It's been 33 years since Notre Dame last traveled to North Carolina to play the Tarheels. And on that hot, muggy day in October of 1975, a lackluster Irish offensive showing through the first three quarters saw the three touchdown favorites down 14-6 to the home team. What happened next is a great piece of ND football lore.
"It was an impressive atmosphere,'' said Merv Johnson, Notre Dame's offensive coordinator at the time and now the director of football operations at Oklahoma. "I remember a lot of women in the more expensive seats were wearing hats -- kind of like the Kentucky Derby. ... And UNC had the game under control; it seemed like we couldn't get anything going.After quaterback Rick Slager threw another series of incompletions, Coach Devine decided to make a switch and put in his untested backup.
Said Bill Paschall, UNC's starting quarterback that season: "I wish the other guy, their starting quarterback, had done a little better -- just enough so they didn't have to put a new guy in. If they hadn't put Montana in, I believe we would have won that game."History likely wouldn't have changed much for Joe if he hadn't gone in against North Carolina. But he did get in against the Tarheels. And he led the Fighting Irish to his first comeback win in a career filled with come from behind victories.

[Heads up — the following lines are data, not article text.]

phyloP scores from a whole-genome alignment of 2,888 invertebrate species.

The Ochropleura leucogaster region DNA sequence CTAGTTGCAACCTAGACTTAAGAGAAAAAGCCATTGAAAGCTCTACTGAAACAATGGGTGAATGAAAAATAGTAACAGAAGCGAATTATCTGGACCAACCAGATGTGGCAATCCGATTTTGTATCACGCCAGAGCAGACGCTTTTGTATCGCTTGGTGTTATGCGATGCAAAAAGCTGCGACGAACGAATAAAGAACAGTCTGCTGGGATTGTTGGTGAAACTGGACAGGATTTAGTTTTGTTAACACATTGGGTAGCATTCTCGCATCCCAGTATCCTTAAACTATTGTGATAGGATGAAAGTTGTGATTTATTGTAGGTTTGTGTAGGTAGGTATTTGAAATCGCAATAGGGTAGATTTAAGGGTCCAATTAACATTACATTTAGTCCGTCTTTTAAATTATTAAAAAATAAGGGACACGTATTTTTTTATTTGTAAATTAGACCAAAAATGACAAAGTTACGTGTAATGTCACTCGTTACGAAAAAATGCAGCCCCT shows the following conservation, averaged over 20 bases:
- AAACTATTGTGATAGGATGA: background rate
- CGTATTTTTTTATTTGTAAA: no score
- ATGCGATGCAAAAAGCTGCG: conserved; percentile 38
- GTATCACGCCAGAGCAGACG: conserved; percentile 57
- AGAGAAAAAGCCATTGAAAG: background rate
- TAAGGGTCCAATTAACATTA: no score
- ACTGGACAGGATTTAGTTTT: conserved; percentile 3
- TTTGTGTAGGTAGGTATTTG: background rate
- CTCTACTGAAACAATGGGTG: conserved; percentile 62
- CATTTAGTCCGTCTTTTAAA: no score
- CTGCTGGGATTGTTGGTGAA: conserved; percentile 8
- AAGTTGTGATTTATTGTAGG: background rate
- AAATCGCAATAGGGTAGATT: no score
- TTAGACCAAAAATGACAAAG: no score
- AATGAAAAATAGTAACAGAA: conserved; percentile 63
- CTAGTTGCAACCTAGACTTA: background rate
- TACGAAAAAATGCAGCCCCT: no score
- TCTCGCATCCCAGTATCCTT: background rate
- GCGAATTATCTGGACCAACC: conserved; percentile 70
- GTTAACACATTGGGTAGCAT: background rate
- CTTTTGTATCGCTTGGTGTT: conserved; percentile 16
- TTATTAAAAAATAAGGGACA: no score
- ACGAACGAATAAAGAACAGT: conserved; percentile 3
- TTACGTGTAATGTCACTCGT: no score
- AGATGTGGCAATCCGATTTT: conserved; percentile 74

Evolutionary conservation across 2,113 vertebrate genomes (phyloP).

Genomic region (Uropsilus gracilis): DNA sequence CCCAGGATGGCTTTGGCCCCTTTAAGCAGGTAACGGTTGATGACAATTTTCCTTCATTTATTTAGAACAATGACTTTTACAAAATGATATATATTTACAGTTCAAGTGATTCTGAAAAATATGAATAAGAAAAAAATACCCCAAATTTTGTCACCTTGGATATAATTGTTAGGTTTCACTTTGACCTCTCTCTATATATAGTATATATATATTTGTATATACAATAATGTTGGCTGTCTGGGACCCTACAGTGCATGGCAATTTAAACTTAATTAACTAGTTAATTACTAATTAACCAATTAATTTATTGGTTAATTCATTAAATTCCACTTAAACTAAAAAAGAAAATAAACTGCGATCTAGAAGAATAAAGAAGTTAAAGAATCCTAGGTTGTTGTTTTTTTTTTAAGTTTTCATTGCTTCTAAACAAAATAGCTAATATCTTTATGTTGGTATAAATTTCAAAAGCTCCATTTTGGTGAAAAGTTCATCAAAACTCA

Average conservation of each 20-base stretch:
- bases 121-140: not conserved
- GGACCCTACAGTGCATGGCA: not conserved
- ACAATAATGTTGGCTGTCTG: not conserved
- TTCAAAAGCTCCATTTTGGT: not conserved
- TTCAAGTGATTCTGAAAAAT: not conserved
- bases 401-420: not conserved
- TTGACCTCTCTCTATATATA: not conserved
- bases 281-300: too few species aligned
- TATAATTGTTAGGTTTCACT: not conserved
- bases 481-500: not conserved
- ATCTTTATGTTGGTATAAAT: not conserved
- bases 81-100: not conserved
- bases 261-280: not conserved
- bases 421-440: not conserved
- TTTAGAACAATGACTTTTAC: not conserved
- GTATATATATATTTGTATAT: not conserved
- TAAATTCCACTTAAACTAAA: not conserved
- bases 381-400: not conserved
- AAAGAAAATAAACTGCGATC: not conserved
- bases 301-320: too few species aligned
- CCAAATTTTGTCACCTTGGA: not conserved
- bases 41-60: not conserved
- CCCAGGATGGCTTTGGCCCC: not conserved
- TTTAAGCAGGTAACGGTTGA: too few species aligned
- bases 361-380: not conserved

"No, I'd never heard of Joe Montana before the game," said then-UNC coach Bill Dooley, who had two Catholic priests on the sideline that day for extra luck. "But I've gotten to know him since. And I remember him telling me how his coaches didn't start him the next game, either."ND video historian tjnd88 once again comes through and provides the visuals of the birth of an Irish and NFL legend.
The following weekend, Montana came off the bench in the fourth quarter again, that time leading the Irish to a three-touchdown, come-from behind victory against Air Force. And three years later, in the Cotton Bowl against Houston, he led the Irish to another fourth-quarter comeback despite becoming so ill the he was fed chicken soup during the game to keep his body warm.
The "Joe Cool" born in Chapel Hill was not a fluke. And The Comeback at Kenan became one for the football biography books.